Senate OKs child porn bill
By JIM BROOKS
U.S. Senate has approved a new child pornography bill designed to
overcome the Supreme Court's objections with previous attempts to
ban computer-generated child porn.
bill, sponsored by Sen. Orrin Hatch, R-Utah, and Patrick Leahy,
D-Vermont, would make it illegal to create digital or computer-generated
images that are represented as child pornography.
April, the Supreme Court ruled that the part of the 1996 Communications
Decency Act that banned child pornography was a violation of free
speech. The Court didn't object to a ban on child porn, but said
the wording of the law was too broad. The new legislation seeks
to avoid these objections.
bill passed on an 84-0 vote. Leahy said the legislation wasn't perfect,
but it was "a good faith effort to provide powerful tools for
prosecutors to deal with the problem of child pornography within
U.S. House of Representatives has yet to consider similar legislation.
FLOP. Microsoft MSN service announced Friday that its e-mail
service mistakenly blocked incoming e-mail messages from rival Internet
services because they were identified as sources of junk e-mail.
said it had mistakenly blocked incoming e-mail from AOL Time Warner's
RoadRunner service and from Earthlink. According to a story posted
on the CNET.com Web site, Microsoft corrected the error as soon
as it was discovered.
officials said it began receiving complaints about the block e-mails
for a week before the mistake was corrected. Earthlink officials
said its 5 million subscribers had problems with MSN addresses beginning
about the same time.
has become such a huge problem that most ISPs have started offering
spam filtering for e-mail. Steve Linford, president of the e-mail
blocklist The Spamhaus Project, said the problem was probably due
to human error. ISPs can edit blocklists, which are lists of known
spam addresses, in the fight to reduce spam. It's likely that the
error banning Earthlink and RoadRummer occurred when a blocklist
was being edited, Linford said.
has 120 million e-mail users, counting those using the MSN Internet
and Hotmail e-mail services.
DAY SHOPPING. The snow and ice storms that swept through the
East Cost in mid-February created general havoc, closing airports
and keeping workers at home and forcing retailers to curtail store
hours or close entirely.
storms forced J.C. Penney to close most of its 270 East Coast stores,
though savvy shoppers still took advantage of the stores' President's
Day sale prices, which were available at the Penney Web site. The
company reported a significant increase in Web site traffic during
Roebuck & Co. also reported a jump in sales at the retailer's
Web site, though the company said the increase could have been due
to its aggressive holiday promotional campaign than just bad weather.
retail shopping is usually a hands-on activity, it shows you that
smart shoppers will find a way to take advantage of a bargain, regardless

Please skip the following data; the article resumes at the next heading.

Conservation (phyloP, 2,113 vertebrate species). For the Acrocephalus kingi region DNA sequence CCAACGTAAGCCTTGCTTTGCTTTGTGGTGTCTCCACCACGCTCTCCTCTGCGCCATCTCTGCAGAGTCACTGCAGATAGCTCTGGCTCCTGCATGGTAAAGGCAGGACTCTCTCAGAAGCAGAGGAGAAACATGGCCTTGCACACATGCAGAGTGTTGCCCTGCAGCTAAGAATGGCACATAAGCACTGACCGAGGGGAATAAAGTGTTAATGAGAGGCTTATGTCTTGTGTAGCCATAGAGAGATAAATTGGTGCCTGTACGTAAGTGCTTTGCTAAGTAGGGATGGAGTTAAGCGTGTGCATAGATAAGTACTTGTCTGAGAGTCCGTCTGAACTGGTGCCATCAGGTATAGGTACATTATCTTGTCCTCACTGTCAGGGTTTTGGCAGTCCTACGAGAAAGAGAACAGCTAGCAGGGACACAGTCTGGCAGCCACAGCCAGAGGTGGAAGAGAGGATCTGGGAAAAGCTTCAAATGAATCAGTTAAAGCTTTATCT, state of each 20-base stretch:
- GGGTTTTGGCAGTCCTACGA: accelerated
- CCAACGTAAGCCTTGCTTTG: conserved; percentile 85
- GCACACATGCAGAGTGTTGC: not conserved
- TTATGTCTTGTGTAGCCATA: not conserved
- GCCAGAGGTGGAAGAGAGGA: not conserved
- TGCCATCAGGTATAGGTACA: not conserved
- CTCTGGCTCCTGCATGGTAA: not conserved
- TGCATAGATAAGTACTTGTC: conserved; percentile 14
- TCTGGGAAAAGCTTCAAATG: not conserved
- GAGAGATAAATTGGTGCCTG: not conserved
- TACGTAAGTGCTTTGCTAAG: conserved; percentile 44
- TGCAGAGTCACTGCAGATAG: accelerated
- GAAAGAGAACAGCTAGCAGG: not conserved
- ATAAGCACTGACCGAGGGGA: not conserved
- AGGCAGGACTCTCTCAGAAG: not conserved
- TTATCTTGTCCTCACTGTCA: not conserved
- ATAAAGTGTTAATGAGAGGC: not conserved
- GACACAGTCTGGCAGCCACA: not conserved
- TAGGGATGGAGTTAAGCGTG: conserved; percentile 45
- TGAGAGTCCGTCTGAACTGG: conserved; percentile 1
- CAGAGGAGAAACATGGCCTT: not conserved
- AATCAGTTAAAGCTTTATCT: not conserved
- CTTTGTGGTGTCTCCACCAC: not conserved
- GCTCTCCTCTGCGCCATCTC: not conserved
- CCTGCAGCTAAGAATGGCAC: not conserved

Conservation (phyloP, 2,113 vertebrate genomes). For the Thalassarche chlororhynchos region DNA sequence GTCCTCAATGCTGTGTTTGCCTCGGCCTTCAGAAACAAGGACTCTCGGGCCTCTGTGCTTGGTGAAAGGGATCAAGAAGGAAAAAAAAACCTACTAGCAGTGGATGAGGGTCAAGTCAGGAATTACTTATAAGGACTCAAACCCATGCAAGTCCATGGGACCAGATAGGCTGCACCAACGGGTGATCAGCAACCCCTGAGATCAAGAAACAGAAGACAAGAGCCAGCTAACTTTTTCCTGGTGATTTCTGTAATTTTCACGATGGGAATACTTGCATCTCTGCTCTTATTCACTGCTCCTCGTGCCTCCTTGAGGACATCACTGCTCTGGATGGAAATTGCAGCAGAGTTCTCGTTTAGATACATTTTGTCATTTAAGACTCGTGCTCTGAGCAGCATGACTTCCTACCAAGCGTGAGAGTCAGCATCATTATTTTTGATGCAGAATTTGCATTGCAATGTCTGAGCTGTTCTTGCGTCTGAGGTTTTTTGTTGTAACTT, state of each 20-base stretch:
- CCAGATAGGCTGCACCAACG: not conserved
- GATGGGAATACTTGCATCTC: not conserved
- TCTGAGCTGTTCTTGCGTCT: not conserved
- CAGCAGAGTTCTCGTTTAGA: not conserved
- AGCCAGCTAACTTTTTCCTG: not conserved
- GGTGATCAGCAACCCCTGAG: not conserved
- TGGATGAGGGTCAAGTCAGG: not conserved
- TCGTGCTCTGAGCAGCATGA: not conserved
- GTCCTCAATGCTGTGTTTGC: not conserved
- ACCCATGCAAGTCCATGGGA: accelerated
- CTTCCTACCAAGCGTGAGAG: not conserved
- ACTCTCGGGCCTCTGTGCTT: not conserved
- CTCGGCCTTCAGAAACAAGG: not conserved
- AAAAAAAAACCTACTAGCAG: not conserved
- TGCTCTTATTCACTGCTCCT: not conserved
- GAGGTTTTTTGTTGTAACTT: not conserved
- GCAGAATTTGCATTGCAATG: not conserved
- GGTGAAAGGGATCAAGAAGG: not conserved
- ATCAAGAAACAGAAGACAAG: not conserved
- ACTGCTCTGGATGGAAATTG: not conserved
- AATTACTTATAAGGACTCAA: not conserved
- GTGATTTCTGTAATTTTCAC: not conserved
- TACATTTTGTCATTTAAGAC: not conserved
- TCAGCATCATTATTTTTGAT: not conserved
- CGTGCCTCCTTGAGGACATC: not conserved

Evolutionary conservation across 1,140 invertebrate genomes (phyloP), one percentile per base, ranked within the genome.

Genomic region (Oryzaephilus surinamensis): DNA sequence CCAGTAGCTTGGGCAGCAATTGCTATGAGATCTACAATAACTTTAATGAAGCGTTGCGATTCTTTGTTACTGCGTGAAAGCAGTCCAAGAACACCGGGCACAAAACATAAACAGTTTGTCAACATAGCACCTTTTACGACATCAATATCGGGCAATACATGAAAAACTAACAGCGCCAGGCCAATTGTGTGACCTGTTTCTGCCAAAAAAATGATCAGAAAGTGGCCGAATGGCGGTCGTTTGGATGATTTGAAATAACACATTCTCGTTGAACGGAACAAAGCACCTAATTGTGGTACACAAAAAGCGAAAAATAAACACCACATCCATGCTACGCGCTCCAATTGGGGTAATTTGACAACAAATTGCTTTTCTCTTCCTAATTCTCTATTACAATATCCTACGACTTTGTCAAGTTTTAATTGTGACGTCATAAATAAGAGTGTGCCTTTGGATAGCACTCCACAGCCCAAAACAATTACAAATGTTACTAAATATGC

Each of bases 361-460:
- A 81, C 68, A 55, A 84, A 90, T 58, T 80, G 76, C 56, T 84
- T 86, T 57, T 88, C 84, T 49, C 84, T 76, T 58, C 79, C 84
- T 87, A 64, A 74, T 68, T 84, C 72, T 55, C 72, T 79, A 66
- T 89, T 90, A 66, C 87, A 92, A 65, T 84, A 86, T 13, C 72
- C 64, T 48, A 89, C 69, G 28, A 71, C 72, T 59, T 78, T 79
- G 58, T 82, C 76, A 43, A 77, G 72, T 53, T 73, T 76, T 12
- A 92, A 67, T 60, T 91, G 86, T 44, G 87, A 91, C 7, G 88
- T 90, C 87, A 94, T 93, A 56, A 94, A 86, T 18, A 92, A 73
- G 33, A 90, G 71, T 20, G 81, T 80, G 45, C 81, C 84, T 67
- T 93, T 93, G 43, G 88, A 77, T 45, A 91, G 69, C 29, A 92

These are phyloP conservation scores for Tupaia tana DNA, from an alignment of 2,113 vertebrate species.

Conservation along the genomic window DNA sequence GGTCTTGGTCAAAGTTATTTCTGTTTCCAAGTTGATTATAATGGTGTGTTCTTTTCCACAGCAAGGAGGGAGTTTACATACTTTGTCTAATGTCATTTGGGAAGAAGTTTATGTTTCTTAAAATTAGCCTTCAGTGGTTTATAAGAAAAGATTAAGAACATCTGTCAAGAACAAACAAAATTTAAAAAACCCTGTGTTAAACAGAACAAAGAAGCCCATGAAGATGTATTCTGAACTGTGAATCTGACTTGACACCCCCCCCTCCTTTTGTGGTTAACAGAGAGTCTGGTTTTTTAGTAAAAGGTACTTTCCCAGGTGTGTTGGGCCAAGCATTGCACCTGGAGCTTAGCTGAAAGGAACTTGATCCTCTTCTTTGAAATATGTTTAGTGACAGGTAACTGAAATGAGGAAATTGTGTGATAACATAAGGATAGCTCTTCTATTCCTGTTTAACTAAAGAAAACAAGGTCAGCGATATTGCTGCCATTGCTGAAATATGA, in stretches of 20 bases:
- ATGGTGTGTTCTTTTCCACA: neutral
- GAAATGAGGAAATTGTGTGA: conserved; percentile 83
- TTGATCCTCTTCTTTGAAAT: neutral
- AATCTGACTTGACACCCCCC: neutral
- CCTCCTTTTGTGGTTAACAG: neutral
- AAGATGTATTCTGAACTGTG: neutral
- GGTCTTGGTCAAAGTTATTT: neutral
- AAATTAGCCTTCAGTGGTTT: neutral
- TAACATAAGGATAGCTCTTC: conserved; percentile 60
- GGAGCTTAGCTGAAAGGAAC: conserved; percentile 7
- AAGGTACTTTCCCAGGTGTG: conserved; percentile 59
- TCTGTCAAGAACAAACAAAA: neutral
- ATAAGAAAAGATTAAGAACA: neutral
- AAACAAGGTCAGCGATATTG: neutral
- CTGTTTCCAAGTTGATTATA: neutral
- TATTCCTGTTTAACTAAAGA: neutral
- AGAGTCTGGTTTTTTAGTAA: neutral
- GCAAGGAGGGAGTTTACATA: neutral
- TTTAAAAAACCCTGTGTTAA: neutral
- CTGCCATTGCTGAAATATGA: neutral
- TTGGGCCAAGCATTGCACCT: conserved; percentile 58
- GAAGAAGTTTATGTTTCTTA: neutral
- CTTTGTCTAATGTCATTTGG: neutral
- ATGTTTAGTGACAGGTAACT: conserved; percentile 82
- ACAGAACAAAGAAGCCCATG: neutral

of the weather.
RIDES AGAIN. The original bad boy of music swapping will be
returning to the Internet. Roxio Inc., the company that purchased
Napster's name and intellectual property for $5 million at a bankruptcy
sale last year, is now in negotiations to bring the service back
in a legitimate format.
are to bring Napster back as a subscription-based music service.
Roxio is currently negotiating with the major music labels in an
effort to secure top content.
old Napster had planned to make the transition to a legitimate subscription
service, but lawsuits from the entertainment industry forced it
offline in July 2001. Roxio has hired Napster founder Shawn Fanning
as a consultant.
known for its CD creation and digital media software, plans to integrate
the resurrected Napster into is recently released Audio Central
music jukebox program, which is part of its Easy CD & DVD Creator
NEWS. If you're thinking of making a purchase online to avoid
paying sales tax, you probably need to do it sooner rather than
move to collect state sales taxes from online retailers is picking
up steam, and some states are beginning to get aggressive about
number of large retailers, including Wal-Mart, Target, Toys R Us
and others, recently began voluntarily collecting taxes recently
on their online sales. The move comes on the heels of the Streamlined
Sales Tax Project, an effort spearheaded by the National Governor's
Association to unite sales tax collection efforts for more than
it turns out a deal was cut with the big retailers in order to get
them to start collecting the tax. As an incentive to collect the
sales tax, retailers were offered amnesty from paying sales tax
on all previous online sales.
deal hasn't been well received by a number of states that would
prefer to collect the back taxes as well. Illinois announced last
week it would join a lawsuit against the big retailers, seeking
to force them to pay back sales taxes. The issue of course, is money.
Illinois is facing a multi-million-dollar budget shortfall this
year. New York is one of the other states considering legal action
to collect the back sales taxes.
current law, retailers are only required to collect taxes on sales
to buyers who live in a state where the retailer has a physical
presence. Studies show that states stand to lose growing amounts
of revenue for each year they fail to collect sales tax on online
sales. With state legislatures facing tight budgets, you can expect
more retailers to start collecting sales taxes.
Q&A SECTION. Your questions about computers or the Internet
are needed for a new questions-and-answer section that is being
added to this column. While I can't guarantee I'll know the answers,
I can guarantee that I'll try to find someone who can address your
problem or query.
are if you have a question, you aren't the only person who seeks
the same answer. Send your questions and suggestions to the e-mail
address at the end of this column.